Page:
The latest version of the Mac OS X (opens in new tab) operating system - Mac OS X 10.5 Leopard - is so bug-ridden that Apple (opens in new tab) is currently prepping a massive update for release in January.
The Mac OS X 10.5.2 download is said to weigh in at a massive 362MB (for the combo updater) - making it the biggest incremental update ever to any version of Mac OS X, according to Apple Insider. Mac OS X 10.5.2 is expected to squash 76 bugs, many of which have drawn the ire of Mac users on both PowerPC and Intel platforms.
It's become increasingly clear since Leopard launched in October that PowerPC Mac owners have been particularly hard hit by the upgrade. This is arguably because Apple devoted most of its development time and testing on the Intel version used in the latest Macs, rather than on older 'legacy' hardware. That's certainly reflected in own experience of Leopard: our Intel-based MacBook Pro now works almost flawlessly; our PowerPC based Power Mac G5 is riddled with problems, including frequent crashes.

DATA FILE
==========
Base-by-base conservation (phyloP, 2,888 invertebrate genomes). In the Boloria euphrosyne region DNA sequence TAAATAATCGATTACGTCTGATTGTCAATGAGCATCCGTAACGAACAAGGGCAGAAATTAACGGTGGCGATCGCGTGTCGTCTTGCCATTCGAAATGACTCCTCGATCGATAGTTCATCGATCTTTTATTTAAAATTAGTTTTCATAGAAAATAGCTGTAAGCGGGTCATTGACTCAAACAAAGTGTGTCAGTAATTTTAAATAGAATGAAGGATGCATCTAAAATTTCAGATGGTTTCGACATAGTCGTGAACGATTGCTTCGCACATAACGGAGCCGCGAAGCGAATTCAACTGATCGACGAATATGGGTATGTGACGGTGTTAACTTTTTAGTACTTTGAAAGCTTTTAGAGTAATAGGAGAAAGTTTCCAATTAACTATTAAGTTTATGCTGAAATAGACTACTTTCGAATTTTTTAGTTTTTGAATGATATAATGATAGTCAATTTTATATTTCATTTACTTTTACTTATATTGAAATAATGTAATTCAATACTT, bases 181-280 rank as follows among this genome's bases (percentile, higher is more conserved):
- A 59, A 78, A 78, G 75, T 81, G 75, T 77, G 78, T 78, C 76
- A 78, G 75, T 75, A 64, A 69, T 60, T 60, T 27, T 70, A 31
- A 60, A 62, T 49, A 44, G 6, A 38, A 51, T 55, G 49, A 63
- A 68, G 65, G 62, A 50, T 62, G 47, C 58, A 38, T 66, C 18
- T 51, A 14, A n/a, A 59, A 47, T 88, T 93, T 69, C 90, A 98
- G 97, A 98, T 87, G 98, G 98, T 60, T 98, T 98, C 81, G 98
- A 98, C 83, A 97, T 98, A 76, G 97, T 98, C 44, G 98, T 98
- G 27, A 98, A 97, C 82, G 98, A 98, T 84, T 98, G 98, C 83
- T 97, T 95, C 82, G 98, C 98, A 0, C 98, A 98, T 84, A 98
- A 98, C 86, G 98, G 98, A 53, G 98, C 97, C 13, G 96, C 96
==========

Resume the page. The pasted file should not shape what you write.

So numerous are the bugs in Leopard that Mac user forums are awash with complaints, as are Apple's own Leopard Discussion (opens in new tab) boards.
Many of Leopard's problems are a result of a triple-whammy Apple has dealt Mac OS X this year: the launch of the iPhone, an artificially-imposed deadline October deadline and core code changes that adversely impacted some third-party developers.
Leopard certainly isn't the disaster that Windows Vista has been, but its flaws have been significant enough to cause much wailing and gnashing of teeth among the Mac community. Let's hope the January update marks a significant improvement, and that the Leopard continues to get better with age.